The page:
The Universal Motion Simulator can give pilots the sensation of extreme flying inside a fighter jet or even a spacecraft.
Credit: Universal Motion Simulator
Some of the world's best combat flight simulators allow military pilots to practice virtual dog-fighting inside a machine that tilts and moves like a mild-mannered theme park ride. To kick things up a notch, a next-generation simulator sits on the end of a huge robotic arm to give trainees the sensation of white-knuckle 6G forces inside a screaming-fast fighter jet.
The robotic arm's manhandling of pilots — who also wear 3D-display headsets — can create the immersive experience of doing barrel rolls or pulling extreme turns at high speeds. Such a high-tech simulator could also be configured to simulate spacecraft or hovering helicopters, as well as tanks, trucks, race cars and motorcycles.
"This next-generation simulator uses its oversized robot arm to spin users at high speeds in any direction," said Saeid Nahavandi, director of the Centre for Intelligent Systems Research at Deakin University in Australia. "No other simulator can provide the full experience of flying a military jet with all the gut-wrenching G-forces while only seven meters (23 feet) off the ground."
Pilot trainees sitting inside the simulator on the oversize robot arm also feel forces and vibrations through the joystick or steering wheel. Such physical sensations combine with the wild spinning ride and the virtual 3D display to complete the immersive experience.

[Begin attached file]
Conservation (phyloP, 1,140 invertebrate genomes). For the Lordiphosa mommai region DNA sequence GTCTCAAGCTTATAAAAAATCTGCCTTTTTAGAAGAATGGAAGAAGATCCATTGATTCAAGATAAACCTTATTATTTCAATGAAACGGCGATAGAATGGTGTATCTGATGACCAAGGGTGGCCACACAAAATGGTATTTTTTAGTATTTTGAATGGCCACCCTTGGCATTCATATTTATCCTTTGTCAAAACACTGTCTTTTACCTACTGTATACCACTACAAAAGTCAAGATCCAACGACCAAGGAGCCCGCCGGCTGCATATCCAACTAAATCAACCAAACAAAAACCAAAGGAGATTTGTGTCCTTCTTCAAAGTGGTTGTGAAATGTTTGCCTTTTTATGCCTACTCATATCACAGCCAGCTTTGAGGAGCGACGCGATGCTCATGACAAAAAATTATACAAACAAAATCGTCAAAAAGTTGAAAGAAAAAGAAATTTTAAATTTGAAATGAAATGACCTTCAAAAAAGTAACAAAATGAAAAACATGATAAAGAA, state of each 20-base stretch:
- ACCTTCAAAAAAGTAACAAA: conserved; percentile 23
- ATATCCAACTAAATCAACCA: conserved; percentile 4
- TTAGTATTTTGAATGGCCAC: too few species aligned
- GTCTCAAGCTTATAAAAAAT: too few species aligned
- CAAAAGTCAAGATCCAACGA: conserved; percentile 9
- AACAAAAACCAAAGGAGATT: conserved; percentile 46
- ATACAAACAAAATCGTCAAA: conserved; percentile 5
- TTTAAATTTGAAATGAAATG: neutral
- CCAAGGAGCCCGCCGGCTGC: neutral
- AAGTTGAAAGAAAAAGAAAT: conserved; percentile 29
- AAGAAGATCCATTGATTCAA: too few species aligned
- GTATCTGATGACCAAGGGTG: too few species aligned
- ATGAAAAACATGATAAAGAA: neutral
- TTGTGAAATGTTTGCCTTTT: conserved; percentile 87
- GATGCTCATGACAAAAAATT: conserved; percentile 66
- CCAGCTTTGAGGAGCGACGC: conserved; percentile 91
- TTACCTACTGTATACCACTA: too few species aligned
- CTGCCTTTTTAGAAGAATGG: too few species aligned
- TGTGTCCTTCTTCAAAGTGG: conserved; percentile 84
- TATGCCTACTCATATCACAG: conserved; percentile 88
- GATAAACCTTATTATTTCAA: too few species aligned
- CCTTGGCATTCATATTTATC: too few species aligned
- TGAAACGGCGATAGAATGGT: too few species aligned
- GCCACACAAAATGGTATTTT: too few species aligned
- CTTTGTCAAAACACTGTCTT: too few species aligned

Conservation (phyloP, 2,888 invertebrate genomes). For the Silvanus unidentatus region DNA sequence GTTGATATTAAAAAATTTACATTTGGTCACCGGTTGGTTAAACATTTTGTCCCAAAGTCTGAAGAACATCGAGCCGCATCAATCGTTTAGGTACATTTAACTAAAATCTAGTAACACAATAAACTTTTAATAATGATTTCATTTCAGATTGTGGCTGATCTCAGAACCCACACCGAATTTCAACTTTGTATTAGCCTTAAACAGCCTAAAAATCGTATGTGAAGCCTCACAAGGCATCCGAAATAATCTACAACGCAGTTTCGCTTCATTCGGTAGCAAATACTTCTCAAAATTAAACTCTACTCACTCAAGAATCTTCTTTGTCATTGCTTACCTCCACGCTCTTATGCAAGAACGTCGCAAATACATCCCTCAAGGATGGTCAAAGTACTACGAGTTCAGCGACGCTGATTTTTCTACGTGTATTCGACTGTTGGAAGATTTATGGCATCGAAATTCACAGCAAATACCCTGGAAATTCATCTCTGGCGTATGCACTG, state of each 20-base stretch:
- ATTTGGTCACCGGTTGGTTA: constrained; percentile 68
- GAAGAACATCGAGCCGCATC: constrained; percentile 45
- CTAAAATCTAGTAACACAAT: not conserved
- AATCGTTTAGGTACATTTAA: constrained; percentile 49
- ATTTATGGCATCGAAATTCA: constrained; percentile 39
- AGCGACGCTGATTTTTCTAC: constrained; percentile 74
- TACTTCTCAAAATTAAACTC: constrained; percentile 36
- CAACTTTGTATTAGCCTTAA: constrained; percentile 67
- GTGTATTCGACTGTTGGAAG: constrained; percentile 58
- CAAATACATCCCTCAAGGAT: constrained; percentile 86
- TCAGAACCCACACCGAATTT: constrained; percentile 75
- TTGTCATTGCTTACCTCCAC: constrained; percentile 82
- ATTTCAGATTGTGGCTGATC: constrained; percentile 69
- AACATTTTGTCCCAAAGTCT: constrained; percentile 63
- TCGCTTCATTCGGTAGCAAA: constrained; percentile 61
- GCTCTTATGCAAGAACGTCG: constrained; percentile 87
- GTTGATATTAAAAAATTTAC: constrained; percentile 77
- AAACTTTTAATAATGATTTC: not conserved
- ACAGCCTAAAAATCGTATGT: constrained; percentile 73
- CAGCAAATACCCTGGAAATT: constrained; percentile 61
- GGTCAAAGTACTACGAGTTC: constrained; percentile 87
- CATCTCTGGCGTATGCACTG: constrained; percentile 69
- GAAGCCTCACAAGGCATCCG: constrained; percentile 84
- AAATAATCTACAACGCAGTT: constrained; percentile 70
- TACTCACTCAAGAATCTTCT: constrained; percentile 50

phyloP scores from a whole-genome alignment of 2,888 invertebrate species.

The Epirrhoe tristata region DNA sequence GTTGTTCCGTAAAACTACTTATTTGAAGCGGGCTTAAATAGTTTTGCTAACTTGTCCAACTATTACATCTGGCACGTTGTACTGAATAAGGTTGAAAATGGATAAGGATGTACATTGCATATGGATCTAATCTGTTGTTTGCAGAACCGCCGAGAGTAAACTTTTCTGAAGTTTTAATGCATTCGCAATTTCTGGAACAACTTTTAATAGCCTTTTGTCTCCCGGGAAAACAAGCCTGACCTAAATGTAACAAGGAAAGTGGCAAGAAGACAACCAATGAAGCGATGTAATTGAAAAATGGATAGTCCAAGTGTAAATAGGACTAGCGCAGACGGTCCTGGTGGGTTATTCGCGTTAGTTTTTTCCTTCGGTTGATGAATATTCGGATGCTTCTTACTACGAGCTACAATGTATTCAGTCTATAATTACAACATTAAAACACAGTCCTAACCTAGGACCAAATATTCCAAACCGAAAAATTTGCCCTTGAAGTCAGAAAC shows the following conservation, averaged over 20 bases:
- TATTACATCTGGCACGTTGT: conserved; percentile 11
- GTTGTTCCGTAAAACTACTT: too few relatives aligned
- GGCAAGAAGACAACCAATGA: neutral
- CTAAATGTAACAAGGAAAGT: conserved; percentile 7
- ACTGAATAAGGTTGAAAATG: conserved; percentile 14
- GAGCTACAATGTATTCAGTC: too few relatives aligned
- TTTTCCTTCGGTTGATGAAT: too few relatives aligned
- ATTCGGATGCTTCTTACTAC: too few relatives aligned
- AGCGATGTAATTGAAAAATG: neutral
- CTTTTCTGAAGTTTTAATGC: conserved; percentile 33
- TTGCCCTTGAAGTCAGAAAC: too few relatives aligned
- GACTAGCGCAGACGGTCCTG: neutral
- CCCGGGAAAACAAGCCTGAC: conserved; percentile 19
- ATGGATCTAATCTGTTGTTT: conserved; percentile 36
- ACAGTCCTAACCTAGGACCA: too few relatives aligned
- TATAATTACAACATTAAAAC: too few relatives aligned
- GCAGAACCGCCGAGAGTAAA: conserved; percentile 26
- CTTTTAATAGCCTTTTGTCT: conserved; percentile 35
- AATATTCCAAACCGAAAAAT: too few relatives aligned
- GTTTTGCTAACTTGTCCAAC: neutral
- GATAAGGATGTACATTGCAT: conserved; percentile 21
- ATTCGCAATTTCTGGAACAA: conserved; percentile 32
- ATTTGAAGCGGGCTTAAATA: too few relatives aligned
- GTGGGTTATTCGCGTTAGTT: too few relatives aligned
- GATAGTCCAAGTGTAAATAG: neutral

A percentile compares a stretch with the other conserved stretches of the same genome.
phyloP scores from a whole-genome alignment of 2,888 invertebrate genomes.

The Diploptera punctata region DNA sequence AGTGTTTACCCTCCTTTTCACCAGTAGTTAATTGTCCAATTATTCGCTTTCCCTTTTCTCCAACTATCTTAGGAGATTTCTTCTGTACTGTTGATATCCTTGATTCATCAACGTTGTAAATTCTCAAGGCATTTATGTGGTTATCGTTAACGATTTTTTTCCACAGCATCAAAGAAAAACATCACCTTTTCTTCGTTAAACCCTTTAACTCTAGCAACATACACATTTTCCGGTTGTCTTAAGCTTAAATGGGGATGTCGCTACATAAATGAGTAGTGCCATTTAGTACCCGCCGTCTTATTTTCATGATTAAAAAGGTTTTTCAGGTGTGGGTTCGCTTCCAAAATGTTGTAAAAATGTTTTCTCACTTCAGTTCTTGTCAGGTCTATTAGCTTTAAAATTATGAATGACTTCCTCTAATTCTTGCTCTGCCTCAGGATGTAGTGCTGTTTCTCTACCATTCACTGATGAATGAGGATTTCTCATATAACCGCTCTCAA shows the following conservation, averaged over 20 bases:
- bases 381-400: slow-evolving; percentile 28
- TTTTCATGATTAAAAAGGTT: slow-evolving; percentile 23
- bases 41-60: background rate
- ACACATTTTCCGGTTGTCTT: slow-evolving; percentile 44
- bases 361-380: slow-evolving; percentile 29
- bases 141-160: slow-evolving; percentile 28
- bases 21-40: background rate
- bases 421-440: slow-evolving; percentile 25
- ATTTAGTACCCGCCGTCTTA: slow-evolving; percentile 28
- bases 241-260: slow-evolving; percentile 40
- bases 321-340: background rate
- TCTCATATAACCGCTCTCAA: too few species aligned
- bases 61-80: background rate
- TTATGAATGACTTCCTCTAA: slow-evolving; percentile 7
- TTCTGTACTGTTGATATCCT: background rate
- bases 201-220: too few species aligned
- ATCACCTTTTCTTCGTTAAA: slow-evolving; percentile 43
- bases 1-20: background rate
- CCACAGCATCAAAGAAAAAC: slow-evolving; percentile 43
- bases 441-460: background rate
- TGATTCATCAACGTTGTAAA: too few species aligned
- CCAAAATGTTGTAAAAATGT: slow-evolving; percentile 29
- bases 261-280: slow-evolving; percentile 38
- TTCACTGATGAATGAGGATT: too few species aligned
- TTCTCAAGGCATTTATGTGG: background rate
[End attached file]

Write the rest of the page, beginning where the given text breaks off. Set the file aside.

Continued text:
Australia's federal innovation minister, Kim Carr, unveiled the new Universal Motion Simulator at Deakin University on Nov. 18. The university received $1.8 million from the Australian Research Council to house the new simulator, and will get an additional $210,000 to begin a flight simulation project in 2012.
"What sets the Universal Motion Simulator apart from standard simulators is the integration of haptics technology, which provides a sense of touch and feel to virtual or remote objects, and its ability to move at high speed and in any direction," Nahavandi said.
The simulator even has the ability to monitor the pilot's physical and mental health. It uses electroencephalogram technology to gauge the electrical activity of the brain through sensor electrodes, as well as an electrocardiogram to measure pulse and blood pressure.
A trainee pilot sitting inside the Universal Motion Simulator can also fly joint simulations with pilots in other parts of the world such as the U.S. by connecting remotely online. But regardless of who proves the better top gun in such an exercise, there won't be any doubts as to which pilot is having the more realistic experience.